When the truth contradicts the “family folklore”; treading carefully around the relatives

One of the unintended consequences of becoming the family historian – as opposed to just collecting and handing down the family stories – is that realities exposed by searching the records don’t always match up with the sometimes cherished stories. While this is really exciting for me, I think it’s proving a bit stressful for my parents who have lived most of their lives with the family folklore.

I started thinking about this a while ago when I was researching my Cruden great grandparents – my mum’s grandparents. I’d discovered that my great granddad, Alexander Cruden, was one of seven kids so I set about finding out what happened to them all. My mum knew about a couple of his sisters and his younger brother who died about the Arctic Convoys in World War II, and told me that one of the sisters had died young “of a broken heart, because she wasn’t allowed to marry the man she wanted to.”

What I discovered wasn’t quite as romantic. Mary (May) Balsillie Cruden, my great, great aunt; died of eclampsia in the Royal Edinburgh Maternity Hospital in February 1921. She was nineteen, worked as a children’s nurse – and was unmarried. Frustratingly, I don’t know for sure if the baby died as well, but I have to assume so because I haven’t been able to find a birth certificate.

My family tree is full of marriages that precede births by only a few weeks, and I’d like to think that the father of her child was ready to “do the right thing”. But, mindful that family stories usually contain at least some truth, I can’t help wondering if the “broken heart” story would have taken hold if May Cruden had left behind a lover or fiancée mourning her death and that of their unborn child.

I don’t have a picture of May Cruden, but have always liked this photo of May’s mother Isabella (nee Wallace) and niece (my grandmother).

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7 thoughts on “When the truth contradicts the “family folklore”; treading carefully around the relatives

  1. It is so sad to hear all these stories of our female ancestors isn’t it? I remember my mother telling me a story about a relative of hers but I have to follow up and find out the facts. I think it was her dad’s sister found herself pregnant at a young age and with no man around. She was sent away to have the baby girl (Jessie). Jessie was brought up by her grandparents. When Jessie grew up she died in childbirth at a very young age. Awful stuff!

    I was actually talking about your story to my friend who is also researching her family and has been for many years. She asked if you had looked for a death certificate for the baby because if it had been stillborn it would not have had a birth certificate. Thought I would pass that comment on to you.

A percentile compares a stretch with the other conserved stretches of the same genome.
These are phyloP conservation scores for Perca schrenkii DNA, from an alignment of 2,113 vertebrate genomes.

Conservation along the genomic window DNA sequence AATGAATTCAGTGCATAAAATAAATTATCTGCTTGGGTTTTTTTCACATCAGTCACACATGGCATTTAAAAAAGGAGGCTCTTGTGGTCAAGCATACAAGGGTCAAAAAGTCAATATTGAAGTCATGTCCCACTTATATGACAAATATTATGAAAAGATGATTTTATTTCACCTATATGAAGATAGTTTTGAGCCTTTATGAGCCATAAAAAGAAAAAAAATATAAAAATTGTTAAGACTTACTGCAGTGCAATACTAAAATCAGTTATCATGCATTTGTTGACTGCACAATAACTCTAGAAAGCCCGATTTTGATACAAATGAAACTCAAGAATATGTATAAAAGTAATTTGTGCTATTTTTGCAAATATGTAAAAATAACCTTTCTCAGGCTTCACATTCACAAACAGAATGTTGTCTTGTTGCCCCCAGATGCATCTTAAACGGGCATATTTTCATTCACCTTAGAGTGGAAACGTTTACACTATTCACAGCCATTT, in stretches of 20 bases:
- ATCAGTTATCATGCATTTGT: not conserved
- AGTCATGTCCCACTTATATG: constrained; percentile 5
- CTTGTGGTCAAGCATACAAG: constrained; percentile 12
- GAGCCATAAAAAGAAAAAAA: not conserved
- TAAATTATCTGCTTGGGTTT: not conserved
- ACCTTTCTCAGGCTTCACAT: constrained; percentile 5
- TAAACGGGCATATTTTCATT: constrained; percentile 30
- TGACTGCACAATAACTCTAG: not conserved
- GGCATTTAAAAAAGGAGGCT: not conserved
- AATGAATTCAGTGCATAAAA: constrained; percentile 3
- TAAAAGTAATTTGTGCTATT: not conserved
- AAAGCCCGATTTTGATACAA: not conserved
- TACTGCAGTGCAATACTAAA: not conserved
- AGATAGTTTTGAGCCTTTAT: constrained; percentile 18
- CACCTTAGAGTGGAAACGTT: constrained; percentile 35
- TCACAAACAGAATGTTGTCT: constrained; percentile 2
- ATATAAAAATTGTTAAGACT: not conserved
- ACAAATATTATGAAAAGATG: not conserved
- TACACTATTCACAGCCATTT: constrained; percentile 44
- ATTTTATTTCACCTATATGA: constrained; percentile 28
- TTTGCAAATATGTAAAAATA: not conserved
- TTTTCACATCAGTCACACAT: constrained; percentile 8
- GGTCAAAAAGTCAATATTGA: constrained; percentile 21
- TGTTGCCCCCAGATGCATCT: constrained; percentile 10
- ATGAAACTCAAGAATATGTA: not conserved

I am enjoying your blogs Sue – keep them coming!

    Lynn

  2. Thanks Lynn. You’re right; there are so many sad stories – especially of our female ancestors. I don’t know about you, but I’m staggered to find how many children many of the women had. I’ve traced several branches of the family through census records from 1841-1911, and every ten years another bunch of kids have arrived.

    I’ve got used to finding marriages taking place only weeks before births, but I recently found the birth certificate for a half-sister of a great-grandfather (think that’s right), and it had “illegitimate” written on it. Her mother (my great, great grandmother) married my great, great grandfather the following year and went on to have five or six more kids, and although her first daughter isn’t directly related to me, I want to find out what happened to her. Her name was Christina, which I think is a lovely name and very unusual in my family of Isabellas, Jeans, Elizabeths and Marys. The only other Christina I’ve found was the mysterious second wife of another great, great grandfather – and I want to find out about her too.

    Thanks for your suggestion about a death certificate. I’d hadn’t looked for one, but did yesterday. I couldn’t find one, but according to Wikipedia (font of all wisdom!) death certificates weren’t issued for stillbirths until 1939.

    Thanks again for reading my blog, and for your comments.
    Cheers
    Su

  3. Pingback: Treasures from the past | Shaking the tree

  4. Pingback: Caught in a sadness I can’t quite shake | Shaking the tree

    • It is tricky. I’ve told my mum what I found out about her great aunt, and as she didn’t know May Cruden, I don’t think there is any harm done. Not sure what I would have done if my gran had still been alive. Mum said that May’s death had quite a big impact on Gran. She was only six years younger than her aunt, and Mum says Gran was very upset by May’s death.

      • It’s seems right that the story has been corrected because it honours May’s life. However, I suppose one could still say that she died of a broken heart because it is a real medical condition, and it is possible that the stress of her situation may have put her in a fragile state of health not conducive to a successful delivery.

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